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Curfew, market closure imposed in Nigerian town of abducted girls

Gunshots and chaos erupted during what should have been the joyous return of 279 schoolgirls abducted by gunmen from their boarding school [Amin Abubakar/AFP]

Curfew, market closure imposed in Nigerian town of abducted girls.

Authorities in Nigeria’s Zamfara state have declared a curfew and shut market activities after violence marred the return of many kidnapped schoolgirls to their families, a state spokesman said.

Late on Wednesday, gunshots and chaos erupted during what should are the joyous return of 279 schoolgirls abducted by gunmen from their private school last week.

The government secured the discharge of the women on Tuesday, but that they had been undergoing medical checks and treatment.

At least three people were shot, but it had been not clear by whom. A Reuters witness saw police firing tear gas at a gaggle of protesters outside the varsity , and soldiers shooting into the air, after impatient parents burst in and grabbed their children to require them home.

On Thursday, Zamfara state spokesman Sulaiman Tunau Anka called it “unfortunate civil disobedience” and said the governor had imposed a dusk-to-dawn curfew within the town, Jangebe, to stop an extra breach of the peace.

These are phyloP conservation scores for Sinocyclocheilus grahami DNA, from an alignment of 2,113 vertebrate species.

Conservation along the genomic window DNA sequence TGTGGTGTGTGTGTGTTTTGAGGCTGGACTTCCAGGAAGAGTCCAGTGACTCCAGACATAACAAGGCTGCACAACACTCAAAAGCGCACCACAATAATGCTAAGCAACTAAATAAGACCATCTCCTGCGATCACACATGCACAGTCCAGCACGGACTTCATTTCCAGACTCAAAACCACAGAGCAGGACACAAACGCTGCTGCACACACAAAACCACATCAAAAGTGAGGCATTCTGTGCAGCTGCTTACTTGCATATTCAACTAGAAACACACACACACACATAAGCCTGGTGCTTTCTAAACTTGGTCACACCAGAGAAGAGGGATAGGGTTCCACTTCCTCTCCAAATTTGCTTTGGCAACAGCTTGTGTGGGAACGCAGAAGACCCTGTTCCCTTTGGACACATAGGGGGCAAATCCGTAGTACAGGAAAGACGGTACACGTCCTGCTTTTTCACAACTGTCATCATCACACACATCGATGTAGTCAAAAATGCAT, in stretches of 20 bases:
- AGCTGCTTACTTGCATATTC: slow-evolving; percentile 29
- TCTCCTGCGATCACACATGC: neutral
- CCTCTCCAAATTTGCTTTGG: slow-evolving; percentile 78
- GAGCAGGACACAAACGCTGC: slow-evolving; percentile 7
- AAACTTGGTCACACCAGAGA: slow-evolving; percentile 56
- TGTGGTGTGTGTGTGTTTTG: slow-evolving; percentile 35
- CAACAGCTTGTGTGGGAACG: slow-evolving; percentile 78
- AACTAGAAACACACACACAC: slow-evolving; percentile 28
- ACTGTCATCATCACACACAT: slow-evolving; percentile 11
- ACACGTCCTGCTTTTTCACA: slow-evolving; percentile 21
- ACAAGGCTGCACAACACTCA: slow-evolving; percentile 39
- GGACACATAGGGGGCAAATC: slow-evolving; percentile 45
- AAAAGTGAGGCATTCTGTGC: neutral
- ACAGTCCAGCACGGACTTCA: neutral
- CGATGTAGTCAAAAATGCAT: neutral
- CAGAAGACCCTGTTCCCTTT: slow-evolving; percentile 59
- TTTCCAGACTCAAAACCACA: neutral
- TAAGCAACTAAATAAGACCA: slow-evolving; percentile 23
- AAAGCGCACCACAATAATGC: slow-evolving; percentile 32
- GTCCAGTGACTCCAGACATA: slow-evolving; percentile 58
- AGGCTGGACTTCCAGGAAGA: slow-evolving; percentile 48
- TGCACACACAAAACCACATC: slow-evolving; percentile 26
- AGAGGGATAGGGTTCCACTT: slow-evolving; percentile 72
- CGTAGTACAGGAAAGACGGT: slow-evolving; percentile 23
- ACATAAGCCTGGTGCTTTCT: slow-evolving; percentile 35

Anka also said market activities would be suspended until further notice, as authorities had uncovered “strong evidence” that these activities had aided and abetted bandits. He didn’t elaborate.

“The government is poised to make sure safety of lives and properties of its citizens in the least cost,” Anka said.

Earlier in the week , President Muhammadu Buhari ordered a huge military deployment to Zamfara, banned mining and imposed a no-fly zone within the state.
United Nations experts on Wednesday condemned the Nigerian government for the “lack of an efficient investigation into the kidnapping of 344 students from a boys’ private school in Kankara, Katsina State, in December 2020 and released a couple of days later”.

The experts also involved the urgent rehabilitation of traumatised students.

“Social inclusion of those children requires the supply of long-term measures aimed toward restoring their physical and psychological well-being,” the UN human rights special procedures experts said during a statement.

“Sensitising families and communities to the importance of reintegration is imperative for them to be ready to build renewed social relations … and to beat stigma.”

Heavily armed criminal gangs in northwest and central Nigeria have stepped up attacks in recent years, kidnapping for ransom, raping and pillaging.

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